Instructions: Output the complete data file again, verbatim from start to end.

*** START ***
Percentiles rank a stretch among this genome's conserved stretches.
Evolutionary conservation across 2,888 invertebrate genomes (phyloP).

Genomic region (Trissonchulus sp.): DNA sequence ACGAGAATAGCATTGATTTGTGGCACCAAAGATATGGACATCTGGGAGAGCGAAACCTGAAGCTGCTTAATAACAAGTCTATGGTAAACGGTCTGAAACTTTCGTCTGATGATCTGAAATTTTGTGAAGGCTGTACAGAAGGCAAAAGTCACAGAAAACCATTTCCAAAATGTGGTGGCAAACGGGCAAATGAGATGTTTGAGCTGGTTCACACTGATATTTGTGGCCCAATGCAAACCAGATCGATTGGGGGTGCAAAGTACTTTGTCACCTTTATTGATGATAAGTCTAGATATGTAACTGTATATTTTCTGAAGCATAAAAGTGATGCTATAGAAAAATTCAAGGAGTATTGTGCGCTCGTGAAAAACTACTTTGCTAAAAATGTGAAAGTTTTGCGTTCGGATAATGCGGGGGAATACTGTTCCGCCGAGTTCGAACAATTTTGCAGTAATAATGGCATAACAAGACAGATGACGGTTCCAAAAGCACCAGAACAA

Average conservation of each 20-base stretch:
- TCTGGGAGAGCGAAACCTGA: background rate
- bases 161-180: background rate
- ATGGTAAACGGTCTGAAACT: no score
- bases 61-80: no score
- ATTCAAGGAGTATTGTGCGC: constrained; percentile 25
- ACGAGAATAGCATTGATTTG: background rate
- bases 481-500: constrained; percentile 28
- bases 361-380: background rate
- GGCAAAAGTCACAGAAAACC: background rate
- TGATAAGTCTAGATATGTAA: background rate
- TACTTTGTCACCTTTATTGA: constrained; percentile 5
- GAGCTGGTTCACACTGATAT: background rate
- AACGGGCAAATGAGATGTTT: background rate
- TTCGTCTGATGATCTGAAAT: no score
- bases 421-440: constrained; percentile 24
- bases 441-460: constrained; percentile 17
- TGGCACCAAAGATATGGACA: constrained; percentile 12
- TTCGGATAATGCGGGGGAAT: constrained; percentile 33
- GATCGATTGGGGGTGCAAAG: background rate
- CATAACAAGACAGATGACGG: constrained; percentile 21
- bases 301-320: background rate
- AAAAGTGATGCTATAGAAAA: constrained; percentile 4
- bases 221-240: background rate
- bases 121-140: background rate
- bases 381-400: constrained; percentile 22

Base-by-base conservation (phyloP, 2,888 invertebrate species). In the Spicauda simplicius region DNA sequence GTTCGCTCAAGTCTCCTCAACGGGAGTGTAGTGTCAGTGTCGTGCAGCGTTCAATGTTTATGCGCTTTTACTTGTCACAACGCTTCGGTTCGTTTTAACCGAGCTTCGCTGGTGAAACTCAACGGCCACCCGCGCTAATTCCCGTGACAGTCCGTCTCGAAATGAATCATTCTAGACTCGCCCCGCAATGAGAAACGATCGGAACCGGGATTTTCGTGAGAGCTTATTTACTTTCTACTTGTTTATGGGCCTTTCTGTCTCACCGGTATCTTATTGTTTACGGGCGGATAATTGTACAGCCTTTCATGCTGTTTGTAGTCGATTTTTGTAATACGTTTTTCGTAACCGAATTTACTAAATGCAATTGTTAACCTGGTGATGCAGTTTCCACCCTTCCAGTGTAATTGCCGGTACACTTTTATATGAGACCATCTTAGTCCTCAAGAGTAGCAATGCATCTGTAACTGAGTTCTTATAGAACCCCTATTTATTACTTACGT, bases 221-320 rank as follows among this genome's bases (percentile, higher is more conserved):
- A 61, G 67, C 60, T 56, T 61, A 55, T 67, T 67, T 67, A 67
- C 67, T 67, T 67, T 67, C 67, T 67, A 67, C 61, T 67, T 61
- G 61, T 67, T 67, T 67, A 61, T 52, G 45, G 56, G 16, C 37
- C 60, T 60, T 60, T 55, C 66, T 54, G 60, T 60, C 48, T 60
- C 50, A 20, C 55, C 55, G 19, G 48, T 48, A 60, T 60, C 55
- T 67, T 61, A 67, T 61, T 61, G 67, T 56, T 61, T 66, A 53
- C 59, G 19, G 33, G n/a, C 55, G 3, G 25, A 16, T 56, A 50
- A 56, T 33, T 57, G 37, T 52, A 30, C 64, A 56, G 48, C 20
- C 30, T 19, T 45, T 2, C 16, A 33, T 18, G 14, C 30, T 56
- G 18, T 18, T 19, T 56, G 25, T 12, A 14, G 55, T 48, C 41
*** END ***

Percentiles rank a stretch among this genome's conserved stretches.
Evolutionary conservation across 2,888 invertebrate genomes (phyloP).

Genomic region (Trissonchulus sp.): DNA sequence ACGAGAATAGCATTGATTTGTGGCACCAAAGATATGGACATCTGGGAGAGCGAAACCTGAAGCTGCTTAATAACAAGTCTATGGTAAACGGTCTGAAACTTTCGTCTGATGATCTGAAATTTTGTGAAGGCTGTACAGAAGGCAAAAGTCACAGAAAACCATTTCCAAAATGTGGTGGCAAACGGGCAAATGAGATGTTTGAGCTGGTTCACACTGATATTTGTGGCCCAATGCAAACCAGATCGATTGGGGGTGCAAAGTACTTTGTCACCTTTATTGATGATAAGTCTAGATATGTAACTGTATATTTTCTGAAGCATAAAAGTGATGCTATAGAAAAATTCAAGGAGTATTGTGCGCTCGTGAAAAACTACTTTGCTAAAAATGTGAAAGTTTTGCGTTCGGATAATGCGGGGGAATACTGTTCCGCCGAGTTCGAACAATTTTGCAGTAATAATGGCATAACAAGACAGATGACGGTTCCAAAAGCACCAGAACAA

Average conservation of each 20-base stretch:
- TCTGGGAGAGCGAAACCTGA: background rate
- bases 161-180: background rate
- ATGGTAAACGGTCTGAAACT: no score
- bases 61-80: no score
- ATTCAAGGAGTATTGTGCGC: constrained; percentile 25
- ACGAGAATAGCATTGATTTG: background rate
- bases 481-500: constrained; percentile 28
- bases 361-380: background rate
- GGCAAAAGTCACAGAAAACC: background rate
- TGATAAGTCTAGATATGTAA: background rate
- TACTTTGTCACCTTTATTGA: constrained; percentile 5
- GAGCTGGTTCACACTGATAT: background rate
- AACGGGCAAATGAGATGTTT: background rate
- TTCGTCTGATGATCTGAAAT: no score
- bases 421-440: constrained; percentile 24
- bases 441-460: constrained; percentile 17
- TGGCACCAAAGATATGGACA: constrained; percentile 12
- TTCGGATAATGCGGGGGAAT: constrained; percentile 33
- GATCGATTGGGGGTGCAAAG: background rate
- CATAACAAGACAGATGACGG: constrained; percentile 21
- bases 301-320: background rate
- AAAAGTGATGCTATAGAAAA: constrained; percentile 4
- bases 221-240: background rate
- bases 121-140: background rate
- bases 381-400: constrained; percentile 22

Base-by-base conservation (phyloP, 2,888 invertebrate species). In the Spicauda simplicius region DNA sequence GTTCGCTCAAGTCTCCTCAACGGGAGTGTAGTGTCAGTGTCGTGCAGCGTTCAATGTTTATGCGCTTTTACTTGTCACAACGCTTCGGTTCGTTTTAACCGAGCTTCGCTGGTGAAACTCAACGGCCACCCGCGCTAATTCCCGTGACAGTCCGTCTCGAAATGAATCATTCTAGACTCGCCCCGCAATGAGAAACGATCGGAACCGGGATTTTCGTGAGAGCTTATTTACTTTCTACTTGTTTATGGGCCTTTCTGTCTCACCGGTATCTTATTGTTTACGGGCGGATAATTGTACAGCCTTTCATGCTGTTTGTAGTCGATTTTTGTAATACGTTTTTCGTAACCGAATTTACTAAATGCAATTGTTAACCTGGTGATGCAGTTTCCACCCTTCCAGTGTAATTGCCGGTACACTTTTATATGAGACCATCTTAGTCCTCAAGAGTAGCAATGCATCTGTAACTGAGTTCTTATAGAACCCCTATTTATTACTTACGT, bases 221-320 rank as follows among this genome's bases (percentile, higher is more conserved):
- A 61, G 67, C 60, T 56, T 61, A 55, T 67, T 67, T 67, A 67
- C 67, T 67, T 67, T 67, C 67, T 67, A 67, C 61, T 67, T 61
- G 61, T 67, T 67, T 67, A 61, T 52, G 45, G 56, G 16, C 37
- C 60, T 60, T 60, T 55, C 66, T 54, G 60, T 60, C 48, T 60
- C 50, A 20, C 55, C 55, G 19, G 48, T 48, A 60, T 60, C 55
- T 67, T 61, A 67, T 61, T 61, G 67, T 56, T 61, T 66, A 53
- C 59, G 19, G 33, G n/a, C 55, G 3, G 25, A 16, T 56, A 50
- A 56, T 33, T 57, G 37, T 52, A 30, C 64, A 56, G 48, C 20
- C 30, T 19, T 45, T 2, C 16, A 33, T 18, G 14, C 30, T 56
- G 18, T 18, T 19, T 56, G 25, T 12, A 14, G 55, T 48, C 41